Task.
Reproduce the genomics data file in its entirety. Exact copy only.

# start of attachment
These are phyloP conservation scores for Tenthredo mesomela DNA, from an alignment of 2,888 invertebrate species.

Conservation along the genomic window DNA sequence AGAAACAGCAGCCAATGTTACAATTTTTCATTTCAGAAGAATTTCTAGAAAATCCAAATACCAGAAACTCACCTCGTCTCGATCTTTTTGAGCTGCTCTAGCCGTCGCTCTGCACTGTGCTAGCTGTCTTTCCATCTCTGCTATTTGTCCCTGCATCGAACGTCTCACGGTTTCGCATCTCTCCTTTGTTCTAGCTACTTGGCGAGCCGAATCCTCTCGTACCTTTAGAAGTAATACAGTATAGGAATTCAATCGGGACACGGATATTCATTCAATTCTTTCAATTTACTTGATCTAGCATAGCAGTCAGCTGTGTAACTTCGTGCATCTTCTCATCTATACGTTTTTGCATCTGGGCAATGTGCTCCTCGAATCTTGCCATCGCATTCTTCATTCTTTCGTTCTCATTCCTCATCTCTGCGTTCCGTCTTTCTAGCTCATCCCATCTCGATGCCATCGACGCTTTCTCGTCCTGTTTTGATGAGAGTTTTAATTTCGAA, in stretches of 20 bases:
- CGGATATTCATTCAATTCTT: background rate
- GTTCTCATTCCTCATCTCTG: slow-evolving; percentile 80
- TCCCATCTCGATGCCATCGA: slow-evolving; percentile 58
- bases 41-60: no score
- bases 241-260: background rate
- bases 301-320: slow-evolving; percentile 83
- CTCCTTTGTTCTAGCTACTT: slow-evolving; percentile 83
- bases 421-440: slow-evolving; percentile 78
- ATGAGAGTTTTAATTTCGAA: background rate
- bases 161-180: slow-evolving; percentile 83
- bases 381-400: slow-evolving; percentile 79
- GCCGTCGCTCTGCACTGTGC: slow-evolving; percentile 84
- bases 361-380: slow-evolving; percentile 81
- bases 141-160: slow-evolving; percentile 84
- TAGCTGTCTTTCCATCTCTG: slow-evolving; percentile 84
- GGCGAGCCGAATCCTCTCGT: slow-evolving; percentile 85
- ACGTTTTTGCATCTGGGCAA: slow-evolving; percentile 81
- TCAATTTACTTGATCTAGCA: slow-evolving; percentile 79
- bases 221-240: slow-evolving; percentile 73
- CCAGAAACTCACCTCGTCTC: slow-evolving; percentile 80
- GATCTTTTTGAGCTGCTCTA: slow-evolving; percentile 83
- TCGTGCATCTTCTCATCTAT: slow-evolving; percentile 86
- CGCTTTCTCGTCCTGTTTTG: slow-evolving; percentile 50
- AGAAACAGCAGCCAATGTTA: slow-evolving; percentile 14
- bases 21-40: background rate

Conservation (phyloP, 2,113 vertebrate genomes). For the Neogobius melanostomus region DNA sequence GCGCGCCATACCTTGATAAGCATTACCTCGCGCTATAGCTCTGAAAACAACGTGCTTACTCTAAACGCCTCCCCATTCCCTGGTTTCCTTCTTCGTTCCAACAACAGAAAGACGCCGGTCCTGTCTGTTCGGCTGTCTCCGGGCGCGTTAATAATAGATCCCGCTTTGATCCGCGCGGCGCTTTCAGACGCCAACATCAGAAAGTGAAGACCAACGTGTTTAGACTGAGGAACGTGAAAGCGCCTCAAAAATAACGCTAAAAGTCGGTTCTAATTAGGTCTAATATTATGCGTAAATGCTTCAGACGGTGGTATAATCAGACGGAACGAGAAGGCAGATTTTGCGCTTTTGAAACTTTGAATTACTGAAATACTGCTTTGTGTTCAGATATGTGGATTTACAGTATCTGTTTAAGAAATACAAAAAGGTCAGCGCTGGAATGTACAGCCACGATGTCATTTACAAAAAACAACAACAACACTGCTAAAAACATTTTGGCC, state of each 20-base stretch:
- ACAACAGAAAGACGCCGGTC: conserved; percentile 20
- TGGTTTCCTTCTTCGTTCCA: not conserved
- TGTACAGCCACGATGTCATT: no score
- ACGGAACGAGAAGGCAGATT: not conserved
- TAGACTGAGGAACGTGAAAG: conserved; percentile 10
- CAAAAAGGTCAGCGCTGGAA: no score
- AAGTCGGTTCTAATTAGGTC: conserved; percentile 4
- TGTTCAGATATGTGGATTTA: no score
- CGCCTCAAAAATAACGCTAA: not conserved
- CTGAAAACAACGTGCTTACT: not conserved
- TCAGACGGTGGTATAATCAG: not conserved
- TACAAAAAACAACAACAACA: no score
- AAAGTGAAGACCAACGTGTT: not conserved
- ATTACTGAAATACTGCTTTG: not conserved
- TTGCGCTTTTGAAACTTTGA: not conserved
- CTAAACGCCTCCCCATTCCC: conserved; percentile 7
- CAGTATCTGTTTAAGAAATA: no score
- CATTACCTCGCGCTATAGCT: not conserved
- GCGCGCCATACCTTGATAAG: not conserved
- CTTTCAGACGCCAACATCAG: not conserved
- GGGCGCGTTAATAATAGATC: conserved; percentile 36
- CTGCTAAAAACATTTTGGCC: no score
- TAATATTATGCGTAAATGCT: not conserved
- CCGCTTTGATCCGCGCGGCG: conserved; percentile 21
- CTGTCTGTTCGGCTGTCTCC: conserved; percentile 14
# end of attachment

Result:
These are phyloP conservation scores for Tenthredo mesomela DNA, from an alignment of 2,888 invertebrate species.

Conservation along the genomic window DNA sequence AGAAACAGCAGCCAATGTTACAATTTTTCATTTCAGAAGAATTTCTAGAAAATCCAAATACCAGAAACTCACCTCGTCTCGATCTTTTTGAGCTGCTCTAGCCGTCGCTCTGCACTGTGCTAGCTGTCTTTCCATCTCTGCTATTTGTCCCTGCATCGAACGTCTCACGGTTTCGCATCTCTCCTTTGTTCTAGCTACTTGGCGAGCCGAATCCTCTCGTACCTTTAGAAGTAATACAGTATAGGAATTCAATCGGGACACGGATATTCATTCAATTCTTTCAATTTACTTGATCTAGCATAGCAGTCAGCTGTGTAACTTCGTGCATCTTCTCATCTATACGTTTTTGCATCTGGGCAATGTGCTCCTCGAATCTTGCCATCGCATTCTTCATTCTTTCGTTCTCATTCCTCATCTCTGCGTTCCGTCTTTCTAGCTCATCCCATCTCGATGCCATCGACGCTTTCTCGTCCTGTTTTGATGAGAGTTTTAATTTCGAA, in stretches of 20 bases:
- CGGATATTCATTCAATTCTT: background rate
- GTTCTCATTCCTCATCTCTG: slow-evolving; percentile 80
- TCCCATCTCGATGCCATCGA: slow-evolving; percentile 58
- bases 41-60: no score
- bases 241-260: background rate
- bases 301-320: slow-evolving; percentile 83
- CTCCTTTGTTCTAGCTACTT: slow-evolving; percentile 83
- bases 421-440: slow-evolving; percentile 78
- ATGAGAGTTTTAATTTCGAA: background rate
- bases 161-180: slow-evolving; percentile 83
- bases 381-400: slow-evolving; percentile 79
- GCCGTCGCTCTGCACTGTGC: slow-evolving; percentile 84
- bases 361-380: slow-evolving; percentile 81
- bases 141-160: slow-evolving; percentile 84
- TAGCTGTCTTTCCATCTCTG: slow-evolving; percentile 84
- GGCGAGCCGAATCCTCTCGT: slow-evolving; percentile 85
- ACGTTTTTGCATCTGGGCAA: slow-evolving; percentile 81
- TCAATTTACTTGATCTAGCA: slow-evolving; percentile 79
- bases 221-240: slow-evolving; percentile 73
- CCAGAAACTCACCTCGTCTC: slow-evolving; percentile 80
- GATCTTTTTGAGCTGCTCTA: slow-evolving; percentile 83
- TCGTGCATCTTCTCATCTAT: slow-evolving; percentile 86
- CGCTTTCTCGTCCTGTTTTG: slow-evolving; percentile 50
- AGAAACAGCAGCCAATGTTA: slow-evolving; percentile 14
- bases 21-40: background rate

Conservation (phyloP, 2,113 vertebrate genomes). For the Neogobius melanostomus region DNA sequence GCGCGCCATACCTTGATAAGCATTACCTCGCGCTATAGCTCTGAAAACAACGTGCTTACTCTAAACGCCTCCCCATTCCCTGGTTTCCTTCTTCGTTCCAACAACAGAAAGACGCCGGTCCTGTCTGTTCGGCTGTCTCCGGGCGCGTTAATAATAGATCCCGCTTTGATCCGCGCGGCGCTTTCAGACGCCAACATCAGAAAGTGAAGACCAACGTGTTTAGACTGAGGAACGTGAAAGCGCCTCAAAAATAACGCTAAAAGTCGGTTCTAATTAGGTCTAATATTATGCGTAAATGCTTCAGACGGTGGTATAATCAGACGGAACGAGAAGGCAGATTTTGCGCTTTTGAAACTTTGAATTACTGAAATACTGCTTTGTGTTCAGATATGTGGATTTACAGTATCTGTTTAAGAAATACAAAAAGGTCAGCGCTGGAATGTACAGCCACGATGTCATTTACAAAAAACAACAACAACACTGCTAAAAACATTTTGGCC, state of each 20-base stretch:
- ACAACAGAAAGACGCCGGTC: conserved; percentile 20
- TGGTTTCCTTCTTCGTTCCA: not conserved
- TGTACAGCCACGATGTCATT: no score
- ACGGAACGAGAAGGCAGATT: not conserved
- TAGACTGAGGAACGTGAAAG: conserved; percentile 10
- CAAAAAGGTCAGCGCTGGAA: no score
- AAGTCGGTTCTAATTAGGTC: conserved; percentile 4
- TGTTCAGATATGTGGATTTA: no score
- CGCCTCAAAAATAACGCTAA: not conserved
- CTGAAAACAACGTGCTTACT: not conserved
- TCAGACGGTGGTATAATCAG: not conserved
- TACAAAAAACAACAACAACA: no score
- AAAGTGAAGACCAACGTGTT: not conserved
- ATTACTGAAATACTGCTTTG: not conserved
- TTGCGCTTTTGAAACTTTGA: not conserved
- CTAAACGCCTCCCCATTCCC: conserved; percentile 7
- CAGTATCTGTTTAAGAAATA: no score
- CATTACCTCGCGCTATAGCT: not conserved
- GCGCGCCATACCTTGATAAG: not conserved
- CTTTCAGACGCCAACATCAG: not conserved
- GGGCGCGTTAATAATAGATC: conserved; percentile 36
- CTGCTAAAAACATTTTGGCC: no score
- TAATATTATGCGTAAATGCT: not conserved
- CCGCTTTGATCCGCGCGGCG: conserved; percentile 21
- CTGTCTGTTCGGCTGTCTCC: conserved; percentile 14